The appellate court also pointed out that later testimony in a deposition cannot substitute for compliance with an examination request.  The court quoted an earlier federal court decision, applying Missouri law, that “by commencing this action on the Policy without submitting to an examination under oath, Plaintiff denied Defendant the opportunity to both complete its investigation and to issue a ruling on the claim.”  This, said the court, prejudiced AMHIC.

Before denying the claim, AMHIC’s adjuster told Mrs. Roller that further investigation was needed to determine if the “Innocent Spouse Doctrine” applied, and that “there was a possibility that [AMHIC] could make payment for the out-building of the adjacent structure.”  He later advised that the previously discussed payment would not be made.  The Rollers claimed that his statement created a new contractual obligation for the insurer to pay the loss.  The appellate court disagreed because no consideration was offered in exchange for the payment:  the statement was not conditioned upon a release by the Rollers.  A valid contract did not exist without consideration.  In addition, Missouri law requires definite terms to form an oral contract; the promises and performance of each party must be reasonably certain.  The adjuster stated only that there was a possibility that payment would be made.  The court held that this was not definite enough to form a contract.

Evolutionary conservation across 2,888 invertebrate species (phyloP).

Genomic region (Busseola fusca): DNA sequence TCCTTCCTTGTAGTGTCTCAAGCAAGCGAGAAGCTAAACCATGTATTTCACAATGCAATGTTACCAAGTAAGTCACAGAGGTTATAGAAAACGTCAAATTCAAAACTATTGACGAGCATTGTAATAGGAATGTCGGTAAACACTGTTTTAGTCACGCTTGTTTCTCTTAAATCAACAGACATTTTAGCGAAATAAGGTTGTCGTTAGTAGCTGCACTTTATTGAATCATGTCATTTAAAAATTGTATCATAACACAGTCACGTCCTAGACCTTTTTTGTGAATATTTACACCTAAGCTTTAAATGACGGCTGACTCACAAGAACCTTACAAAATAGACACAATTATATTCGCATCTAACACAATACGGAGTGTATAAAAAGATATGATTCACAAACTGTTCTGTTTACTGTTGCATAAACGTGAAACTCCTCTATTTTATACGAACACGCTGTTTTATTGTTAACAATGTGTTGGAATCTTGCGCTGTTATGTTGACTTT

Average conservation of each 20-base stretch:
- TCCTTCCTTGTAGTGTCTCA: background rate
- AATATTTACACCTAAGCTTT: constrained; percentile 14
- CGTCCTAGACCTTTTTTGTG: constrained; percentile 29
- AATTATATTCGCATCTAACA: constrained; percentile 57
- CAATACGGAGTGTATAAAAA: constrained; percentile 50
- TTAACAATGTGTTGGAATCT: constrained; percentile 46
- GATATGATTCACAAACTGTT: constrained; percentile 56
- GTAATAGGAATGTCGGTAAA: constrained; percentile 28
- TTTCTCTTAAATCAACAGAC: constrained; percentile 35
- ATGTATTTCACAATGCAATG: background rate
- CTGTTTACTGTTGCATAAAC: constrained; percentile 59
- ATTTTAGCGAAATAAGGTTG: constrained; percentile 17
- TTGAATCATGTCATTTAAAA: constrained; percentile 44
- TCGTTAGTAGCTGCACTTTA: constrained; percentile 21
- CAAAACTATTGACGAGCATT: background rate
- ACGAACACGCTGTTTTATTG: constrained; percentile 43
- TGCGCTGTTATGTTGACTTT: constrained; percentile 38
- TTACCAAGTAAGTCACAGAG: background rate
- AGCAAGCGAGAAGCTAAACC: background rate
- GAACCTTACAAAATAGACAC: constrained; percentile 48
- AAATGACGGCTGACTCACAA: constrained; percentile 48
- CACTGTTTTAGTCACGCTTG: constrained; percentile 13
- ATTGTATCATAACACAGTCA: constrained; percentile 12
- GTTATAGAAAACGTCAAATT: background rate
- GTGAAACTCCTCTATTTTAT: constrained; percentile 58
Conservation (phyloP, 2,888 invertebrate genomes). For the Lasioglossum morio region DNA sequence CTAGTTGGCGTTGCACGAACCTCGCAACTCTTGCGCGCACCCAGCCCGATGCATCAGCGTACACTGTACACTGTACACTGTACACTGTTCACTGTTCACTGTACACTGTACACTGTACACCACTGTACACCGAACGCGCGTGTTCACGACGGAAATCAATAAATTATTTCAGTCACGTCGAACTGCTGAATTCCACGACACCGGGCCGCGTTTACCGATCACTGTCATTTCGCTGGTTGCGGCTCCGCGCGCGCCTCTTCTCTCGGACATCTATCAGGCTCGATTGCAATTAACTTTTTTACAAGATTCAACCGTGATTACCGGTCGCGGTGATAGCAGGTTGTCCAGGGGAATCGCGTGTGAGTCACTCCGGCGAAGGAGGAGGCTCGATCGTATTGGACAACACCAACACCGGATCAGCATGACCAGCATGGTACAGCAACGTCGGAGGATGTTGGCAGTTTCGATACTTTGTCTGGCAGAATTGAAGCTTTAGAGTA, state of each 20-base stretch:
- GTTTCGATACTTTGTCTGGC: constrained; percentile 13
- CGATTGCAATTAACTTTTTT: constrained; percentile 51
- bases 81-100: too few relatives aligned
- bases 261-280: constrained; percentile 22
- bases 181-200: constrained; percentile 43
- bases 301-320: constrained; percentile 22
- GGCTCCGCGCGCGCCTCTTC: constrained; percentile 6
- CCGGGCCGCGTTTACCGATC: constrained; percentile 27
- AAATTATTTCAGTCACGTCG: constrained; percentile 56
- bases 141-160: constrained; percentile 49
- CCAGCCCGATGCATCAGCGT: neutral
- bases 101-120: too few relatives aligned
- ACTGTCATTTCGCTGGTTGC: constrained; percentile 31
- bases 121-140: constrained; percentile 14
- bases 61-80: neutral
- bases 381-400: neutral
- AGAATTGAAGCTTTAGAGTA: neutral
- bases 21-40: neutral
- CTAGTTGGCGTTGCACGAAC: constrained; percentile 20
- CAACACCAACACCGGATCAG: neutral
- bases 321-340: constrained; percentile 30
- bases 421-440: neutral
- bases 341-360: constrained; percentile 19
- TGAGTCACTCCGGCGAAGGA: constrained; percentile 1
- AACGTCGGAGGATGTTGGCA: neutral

Finally, the trial court had ruled that the policy’s intentional acts exclusion precluded coverage for the deliberately-set fire, despite the Rollers’ argument that Mr. Roller was insane when he started the fire.  Under Missouri law, “the taking of one’s own life while sane is not an accident while intentional suicide while insane is an accident.”  Garmon v. Gen. Am. Life Ins. Co., 624 S.W.2d 421, 44 (Mo.App. 1981).  However, the appellate court agreed with the trial court, holding that sanity is presumed until there is an adjudication of insanity, for which issue the party asserting insanity bears the burden of proof.  Not everyone diagnosed with a mental illness is necessarily “insane,” as that term is used in Missouri suicide cases.  According to the appellate court, the issue was whether the insured understood the difference between right and wrong at the time.  The evidence showed that Mr. Roller set fire to his garage with a clear plan and intent to end his life, and he understood what he was doing.  There was no adjudication of insanity.  Therefore, the fire was not accidental and the intentional acts exclusion applied to remove the damage from the policy’s coverage.